The Six Wives of Henry VIII
Catherine of Aragon Anne Boleyn Jane Seymour Anne of Cleves Catherine Howard Catherine Parr
Meet the Wives Find a Wife Portrait of a King Tudor Times
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Jane Seymour | 1508-1537

n January 1537, after seven months of marriage, Jane finally conceived. The king made sure Jane lacked for nothing. When the queen had a craving for quails -- which were out of season -- Henry took the trouble to have the birds shipped from Calais. Astrologers and soothsayers all claimed Jane would give birth to a boy. Their predictions proved correct: on October 12, 1537 after days of painful labor, Jane gave birth to a boy, Edward. The king was ecstatic -- he finally had his longed-for son. But just days later, Henry would mourn the death of his queen.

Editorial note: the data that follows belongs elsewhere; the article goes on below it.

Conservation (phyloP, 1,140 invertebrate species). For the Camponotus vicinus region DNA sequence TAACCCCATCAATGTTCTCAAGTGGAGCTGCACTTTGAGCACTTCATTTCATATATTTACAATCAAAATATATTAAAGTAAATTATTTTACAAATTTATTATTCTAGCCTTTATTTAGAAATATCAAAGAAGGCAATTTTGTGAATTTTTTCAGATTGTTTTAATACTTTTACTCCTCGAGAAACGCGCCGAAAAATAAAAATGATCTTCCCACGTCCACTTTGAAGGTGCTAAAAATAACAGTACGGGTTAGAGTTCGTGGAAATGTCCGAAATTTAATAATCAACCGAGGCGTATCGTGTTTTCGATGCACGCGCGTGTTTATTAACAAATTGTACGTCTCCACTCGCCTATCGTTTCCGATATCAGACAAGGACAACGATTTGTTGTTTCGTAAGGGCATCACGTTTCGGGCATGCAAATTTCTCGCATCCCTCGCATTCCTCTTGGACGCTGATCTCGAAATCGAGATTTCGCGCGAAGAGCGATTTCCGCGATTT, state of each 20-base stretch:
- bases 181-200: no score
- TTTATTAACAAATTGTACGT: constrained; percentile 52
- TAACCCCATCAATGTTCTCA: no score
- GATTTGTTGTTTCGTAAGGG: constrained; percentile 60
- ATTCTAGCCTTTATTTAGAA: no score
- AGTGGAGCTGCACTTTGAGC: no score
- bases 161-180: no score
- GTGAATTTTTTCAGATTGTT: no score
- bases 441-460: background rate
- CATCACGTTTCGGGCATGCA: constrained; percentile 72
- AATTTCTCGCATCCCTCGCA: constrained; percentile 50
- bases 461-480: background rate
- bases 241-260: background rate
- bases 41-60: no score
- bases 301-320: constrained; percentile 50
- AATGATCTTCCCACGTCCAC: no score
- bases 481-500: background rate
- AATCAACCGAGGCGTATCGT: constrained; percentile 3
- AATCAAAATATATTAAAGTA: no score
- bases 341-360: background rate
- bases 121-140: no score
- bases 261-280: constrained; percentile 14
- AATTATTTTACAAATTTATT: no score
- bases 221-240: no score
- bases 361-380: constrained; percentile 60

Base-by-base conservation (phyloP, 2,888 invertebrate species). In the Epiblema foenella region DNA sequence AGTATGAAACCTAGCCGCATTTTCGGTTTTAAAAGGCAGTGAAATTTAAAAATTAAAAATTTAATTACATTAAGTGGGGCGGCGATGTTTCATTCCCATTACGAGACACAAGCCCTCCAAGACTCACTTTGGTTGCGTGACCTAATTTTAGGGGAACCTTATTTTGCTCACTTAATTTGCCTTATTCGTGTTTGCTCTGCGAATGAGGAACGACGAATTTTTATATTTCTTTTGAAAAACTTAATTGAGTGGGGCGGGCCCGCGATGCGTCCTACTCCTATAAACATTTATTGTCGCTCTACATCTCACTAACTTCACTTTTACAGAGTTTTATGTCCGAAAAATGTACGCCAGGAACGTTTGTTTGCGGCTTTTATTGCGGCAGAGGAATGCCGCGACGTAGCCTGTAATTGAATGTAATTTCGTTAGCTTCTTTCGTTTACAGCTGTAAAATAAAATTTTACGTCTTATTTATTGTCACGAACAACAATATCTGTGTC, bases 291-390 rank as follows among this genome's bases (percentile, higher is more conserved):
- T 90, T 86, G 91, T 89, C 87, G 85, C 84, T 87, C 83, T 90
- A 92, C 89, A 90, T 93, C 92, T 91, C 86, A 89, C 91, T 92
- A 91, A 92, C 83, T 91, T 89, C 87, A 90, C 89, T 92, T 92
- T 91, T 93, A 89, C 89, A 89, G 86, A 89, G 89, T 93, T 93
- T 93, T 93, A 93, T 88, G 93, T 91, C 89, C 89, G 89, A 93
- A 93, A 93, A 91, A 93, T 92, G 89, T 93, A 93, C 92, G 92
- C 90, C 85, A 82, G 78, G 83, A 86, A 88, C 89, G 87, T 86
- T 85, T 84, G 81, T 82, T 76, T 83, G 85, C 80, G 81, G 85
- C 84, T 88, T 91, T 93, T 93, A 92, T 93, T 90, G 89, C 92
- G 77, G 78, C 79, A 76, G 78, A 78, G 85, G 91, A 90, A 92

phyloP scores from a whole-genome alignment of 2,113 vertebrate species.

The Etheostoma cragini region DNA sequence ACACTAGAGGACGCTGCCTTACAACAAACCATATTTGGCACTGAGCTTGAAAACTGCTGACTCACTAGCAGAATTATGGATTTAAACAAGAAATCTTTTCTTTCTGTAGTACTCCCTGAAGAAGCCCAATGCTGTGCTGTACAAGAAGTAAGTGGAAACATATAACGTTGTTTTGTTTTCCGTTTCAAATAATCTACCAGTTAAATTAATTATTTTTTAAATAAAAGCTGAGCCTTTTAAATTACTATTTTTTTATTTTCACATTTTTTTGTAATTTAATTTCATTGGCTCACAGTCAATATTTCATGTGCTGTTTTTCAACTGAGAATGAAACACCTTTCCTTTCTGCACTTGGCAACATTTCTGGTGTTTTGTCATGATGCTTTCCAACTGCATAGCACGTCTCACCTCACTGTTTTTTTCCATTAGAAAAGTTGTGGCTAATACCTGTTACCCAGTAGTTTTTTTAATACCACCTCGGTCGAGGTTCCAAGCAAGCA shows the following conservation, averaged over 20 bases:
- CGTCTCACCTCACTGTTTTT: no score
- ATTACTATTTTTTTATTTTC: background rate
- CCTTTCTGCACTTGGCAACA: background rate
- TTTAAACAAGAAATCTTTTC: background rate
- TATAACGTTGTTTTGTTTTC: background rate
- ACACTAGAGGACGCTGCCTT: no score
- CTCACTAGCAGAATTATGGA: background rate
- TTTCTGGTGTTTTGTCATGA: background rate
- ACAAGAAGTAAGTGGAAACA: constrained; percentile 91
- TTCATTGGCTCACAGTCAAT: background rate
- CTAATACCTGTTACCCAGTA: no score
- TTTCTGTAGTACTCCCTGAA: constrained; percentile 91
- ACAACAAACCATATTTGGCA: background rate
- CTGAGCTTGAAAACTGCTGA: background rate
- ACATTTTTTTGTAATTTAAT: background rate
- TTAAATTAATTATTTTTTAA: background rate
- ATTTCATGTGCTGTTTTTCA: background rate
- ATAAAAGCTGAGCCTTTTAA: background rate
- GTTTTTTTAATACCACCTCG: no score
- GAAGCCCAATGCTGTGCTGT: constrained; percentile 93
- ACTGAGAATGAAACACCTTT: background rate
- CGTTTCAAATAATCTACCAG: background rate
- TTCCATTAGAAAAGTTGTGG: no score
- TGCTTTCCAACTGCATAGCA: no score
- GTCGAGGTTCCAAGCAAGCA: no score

Right: Edward by Holbein ©Kathleen Cohen

Prince Edward by Holbein the Younger
EDWARD VI (1537 - 1553)

Edward grew up with his own household at the royal manor house at Havering in Essex. King Henry was very protective of his only male heir; he isolated Edward from court life, had his food tested for poison, and supervised his education. Edward never knew his mother's love but the king's sixth wife, Catherine Parr would take an interest in Edward. Over time Edward developed love for Catherine Parr and called her "my dearest mother."

In 1547, after Henry's death, nine-year-old Edward became king. His six-year reign was filled with factional infighting. Edward Seymour, the king's uncle became Lord Protector and as the young king's regent, ruled England. Seymour was eventually ousted by another member of Edward's Privy Council, John Dudley, Duke of Northumberland. Urged by Dudley, the dying king, fearing that Mary, his older half-sister, would revert the country back to Catholicism, named Protestant Lady Jane Grey his successor.
Ultimate Fate Go

Intro Background Why choose this wife? Role as queen King vs. queen Love Life Children Ultimate fate